Damn typos . Regarding writing , I feel your pain .

Can you feel MINE?!


179. somethoughts - August 9, 2011


By how bruised their knees are, i keed

180. somethoughts - August 9, 2011


Would have been epic if uhura was wearing victoria secret lingerie lace or gstring instead of grandma panties. The audience would have loved that much more I rekon or if she was topless and give star trek a R rating, taking off the nintendo approach to things and embrace the more xbox ps3 style mature theme, like dark knight

181. Mel - August 9, 2011

@ 176

You made it sound in comment #171, like Uhura had all the time rank insignia. They could have of course included it on her short uniform somewhere else, but so far it wasn’t the case. Even TOS gave their female characters rank insignias.

182. Keachick (rose pinenut) - August 9, 2011

#180 I think you are being facetious, stupid and sexist. What you have written is just so funny – NOT!!!
That is NOT what I was talking about. *Down Boy!*

183. Aurore - August 9, 2011


In 171 , you made it sound as though you were expecting to see Lt Nyota Uhura wearing a uniform with relevant insignia and rank pinned or sewn into the upper part of the garment around the neck line, the shoulders or arms.

You were expecting to see her wear such a garment ….in the upcoming sequel.

That is what I was so bold as to infer , anyway .

184. somethoughts - August 9, 2011


Seriously, imagine that voyeur scene with Uhura sporting red or black lace panties. I almost barfed when I saw the grandma panties, yuck. I think it’s more sexist that Kirk is topless and Uhura is not :)

185. Aurore - August 9, 2011

“That is what I was so bold as to infer , anyway .”

Yeah, you see, that’s the trouble with you ; you’re always, inferring, assuming stuff.
Who gave you permission to do so ?

So arrogant…


186. Keachick (rose pinenut) - August 9, 2011

#184 Now I am lost. What “grandma panties” are you referring to?

Yes, I agree that if Kirk can be topless, then why can’t the women be the same?

Now, Bob, JJ and co. This is NOT a reason why Kirk should necessarily have to be covered also. Frankly, some uncovering of both men and women would not be a bad thing. Is the sight of a lot of human (and/or *alien* skin) such a wicked, bad thing?

But then it is the same reason why women at beaches and public pools are supposed to wear two-piece bikini or swimsuit covering a good part of her torso, while men only need to a pair of swim shorts.

Believe me, the sight of some men in only swim shorts is no more attractive than seeing some women only wearing a pair of swim shorts. It seems that it is OK for a guy to wander around flaunting his, at times dubious looking, masculinity from the waist up for all to see, but it is not OK for a woman to also be able to flaunt her, at times, dubious looking femininity.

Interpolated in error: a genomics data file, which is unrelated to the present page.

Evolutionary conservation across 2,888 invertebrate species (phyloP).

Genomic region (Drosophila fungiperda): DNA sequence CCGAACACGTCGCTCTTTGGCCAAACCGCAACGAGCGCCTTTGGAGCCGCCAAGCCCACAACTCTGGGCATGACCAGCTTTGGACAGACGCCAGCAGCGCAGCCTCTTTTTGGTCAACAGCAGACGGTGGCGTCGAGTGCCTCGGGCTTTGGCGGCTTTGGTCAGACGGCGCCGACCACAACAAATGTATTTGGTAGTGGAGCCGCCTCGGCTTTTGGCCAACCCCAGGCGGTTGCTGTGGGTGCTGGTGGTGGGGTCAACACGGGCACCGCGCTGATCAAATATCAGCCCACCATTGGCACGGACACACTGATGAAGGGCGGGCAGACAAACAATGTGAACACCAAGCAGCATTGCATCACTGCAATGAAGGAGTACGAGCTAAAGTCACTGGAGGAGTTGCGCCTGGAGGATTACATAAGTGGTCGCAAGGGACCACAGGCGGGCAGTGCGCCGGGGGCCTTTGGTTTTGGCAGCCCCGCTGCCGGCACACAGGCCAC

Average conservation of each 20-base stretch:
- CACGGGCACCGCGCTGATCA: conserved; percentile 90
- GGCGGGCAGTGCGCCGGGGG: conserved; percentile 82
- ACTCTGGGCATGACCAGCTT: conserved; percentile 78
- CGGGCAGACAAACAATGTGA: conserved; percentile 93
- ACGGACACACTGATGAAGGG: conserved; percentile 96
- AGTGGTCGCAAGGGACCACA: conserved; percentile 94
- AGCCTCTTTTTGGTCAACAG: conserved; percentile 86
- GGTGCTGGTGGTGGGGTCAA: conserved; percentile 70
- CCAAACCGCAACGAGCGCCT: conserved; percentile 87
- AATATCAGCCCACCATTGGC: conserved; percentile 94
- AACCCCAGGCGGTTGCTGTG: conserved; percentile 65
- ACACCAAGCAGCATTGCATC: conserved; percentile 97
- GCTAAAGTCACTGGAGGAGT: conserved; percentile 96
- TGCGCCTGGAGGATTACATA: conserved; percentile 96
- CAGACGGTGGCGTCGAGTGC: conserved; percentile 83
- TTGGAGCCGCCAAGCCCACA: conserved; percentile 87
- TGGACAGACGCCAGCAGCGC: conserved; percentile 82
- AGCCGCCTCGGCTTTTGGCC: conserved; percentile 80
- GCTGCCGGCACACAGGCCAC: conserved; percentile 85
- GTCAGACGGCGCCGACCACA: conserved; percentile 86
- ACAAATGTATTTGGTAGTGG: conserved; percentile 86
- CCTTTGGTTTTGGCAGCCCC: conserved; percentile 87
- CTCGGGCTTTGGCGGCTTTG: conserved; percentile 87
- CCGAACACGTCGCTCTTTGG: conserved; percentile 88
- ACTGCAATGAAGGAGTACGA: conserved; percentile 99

Fortunately there are beaches (especially in Europe) which allow for topless (sun) bathing for everyone, foregoing what is obviously sexist and restrictive nonsense that does apply elsewhere.

187. somethoughts - August 9, 2011


Grandma panties=non sexy white female comfy underwear.

I would have had Uhura sport a sexy red or black laced victoria secret underwear, as the promo tag line says, this isnt your fathers star trek :)

188. Jon Spencer - August 9, 2011

Amen #2.

189. Rusty0918 - August 10, 2011

keachick, somethoughts is just being a troll.

I still stick with my female chief of security idea for the sequel, who wears the pants instead of the miniskirt, while Uhura of course can still have hers. I consider it a fair compromise.

190. somethoughts - August 10, 2011

Troll really? Ive been posting on this site for 2+years? :)

The guys should be in schoolboy outfits and girls in schoolgirl outfits, wait they are.

191. Jas - August 12, 2011

I dunno… I LOVED the Spock/Uhura thing.

It made it much more accessible to the layman, I thought. That’s just my opinion tho. :)

192. Dryhtscipe - August 27, 2011

RE time travel in the Trek multiverse;

There’s time travel and then there’s universe-switching. In City on the Edge of Forever, what you see is actual time travel – they travel back in time, in their own frame of reference. Thus when returning to the same frame of reference, in the future, things are altered or remain the same depending on actions taken in the prior time period.

That’s “true” time travel, if you like, probably because of the use of the Guardian – which is a temporal anchor in the sense that it is a mechanism rooted in a single universe, but existing in many points in that universe simultaneously.

What Nero actually did was travel not merely through time, but also into a different universe entirely. Indeed, he may be argued not to even have travelled through time at all, but simply into a fractionally -younger- universe that was almost identical to his original (but not the same as the original Trek universe – there are differences even before Nero arrives).

193. CPT 808 - September 9, 2011

I think they should stop using time traveling in the Trek movies, it has been beaten to death. Saving the whales, Going back to stop the Borg assimilating Earth, the perfect reality with Picard and old Kirk, alternate Universe Dominion Wars, and all the TV time adventures. Come on trek writers, I thought you could be more creative. Might as well change the name to Time Trek.

194. icandozat - September 26, 2011

We need a poll for this so the writers can see.

Does anyone want Spock/Uhura to continue?


Because that relationship just smacked me out of the blue and I just can’t see it. is represented by Gorilla Nation. Please contact Gorilla Nation for ad rates, packages and general advertising information.